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The school connection

July 05, 2005

Last week members of the Hagerstown Planning Commission talked about their fear that adopting an Adequate Public Facilities Ordinance (APFO) would give the Washington County School Board veto power over in-city development.

Let us suggest that both groups look at the situation not as a matter of who controls what, but about how both can work together for orderly growth and development.

Adopting its own APFO would allow the city to get a share of the building excise tax that is collected by the Washington County government.

The fee ranges from $13,000 to $31,000 per unit, depending on the type of home being built.

Getting some of that money for the city would be a good thing, but as Planning Commission Chairman Douglas Wright noted, there is a catch.

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If the schools in the area where the development is proposed don't have space for new development, the projects can't go forward.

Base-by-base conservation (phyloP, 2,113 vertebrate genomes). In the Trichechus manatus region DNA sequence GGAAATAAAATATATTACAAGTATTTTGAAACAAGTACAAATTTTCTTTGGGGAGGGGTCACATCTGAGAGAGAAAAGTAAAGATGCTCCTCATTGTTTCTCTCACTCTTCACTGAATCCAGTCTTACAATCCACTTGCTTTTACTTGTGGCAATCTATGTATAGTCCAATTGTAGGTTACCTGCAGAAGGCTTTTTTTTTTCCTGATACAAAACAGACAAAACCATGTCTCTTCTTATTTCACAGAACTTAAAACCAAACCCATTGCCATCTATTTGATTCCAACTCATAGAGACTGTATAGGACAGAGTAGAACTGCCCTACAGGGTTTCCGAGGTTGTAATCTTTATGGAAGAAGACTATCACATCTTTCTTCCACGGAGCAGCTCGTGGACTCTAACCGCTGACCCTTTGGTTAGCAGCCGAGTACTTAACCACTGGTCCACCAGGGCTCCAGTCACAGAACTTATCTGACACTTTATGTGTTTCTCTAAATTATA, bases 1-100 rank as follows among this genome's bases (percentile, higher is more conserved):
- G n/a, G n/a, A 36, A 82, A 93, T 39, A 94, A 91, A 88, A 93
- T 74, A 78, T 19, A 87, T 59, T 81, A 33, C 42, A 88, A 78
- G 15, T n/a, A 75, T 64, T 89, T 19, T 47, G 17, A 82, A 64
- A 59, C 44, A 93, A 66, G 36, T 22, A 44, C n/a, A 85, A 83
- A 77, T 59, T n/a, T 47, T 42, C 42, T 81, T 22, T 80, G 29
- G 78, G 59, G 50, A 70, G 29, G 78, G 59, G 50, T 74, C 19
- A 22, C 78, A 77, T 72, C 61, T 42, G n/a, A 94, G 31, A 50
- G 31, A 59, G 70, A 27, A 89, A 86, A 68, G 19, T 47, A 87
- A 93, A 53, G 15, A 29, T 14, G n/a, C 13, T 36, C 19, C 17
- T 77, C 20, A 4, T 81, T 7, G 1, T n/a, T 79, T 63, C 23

Wright said the commissioner should respect the School Board's information, but not allow it to have the final word.

The School Board should have a big say, however, and city officials should welcome that. Families aren't going to move to an area where the schools are not only aging, as most in the city are, but also overcrowded.

The issue cries out for a meeting between city government and school officials to work out a joint agreement.

The school system can't build new facilities solely on the basis of anticipated demand, so planners need to ensure new homebuilding is done in stages, so schools aren't overwhelmed, which would mean more portable classrooms.

More troubling is City Planning Director Kathleen Maher's statement that her department doesn't have the staff to handle APFO enforcement.

Here's another situation that suggests that some consolidation of city and county agencies would not only be another step toward full cooperation, but cost-effective as well. This should be on the agenda for the next city-county meeting.

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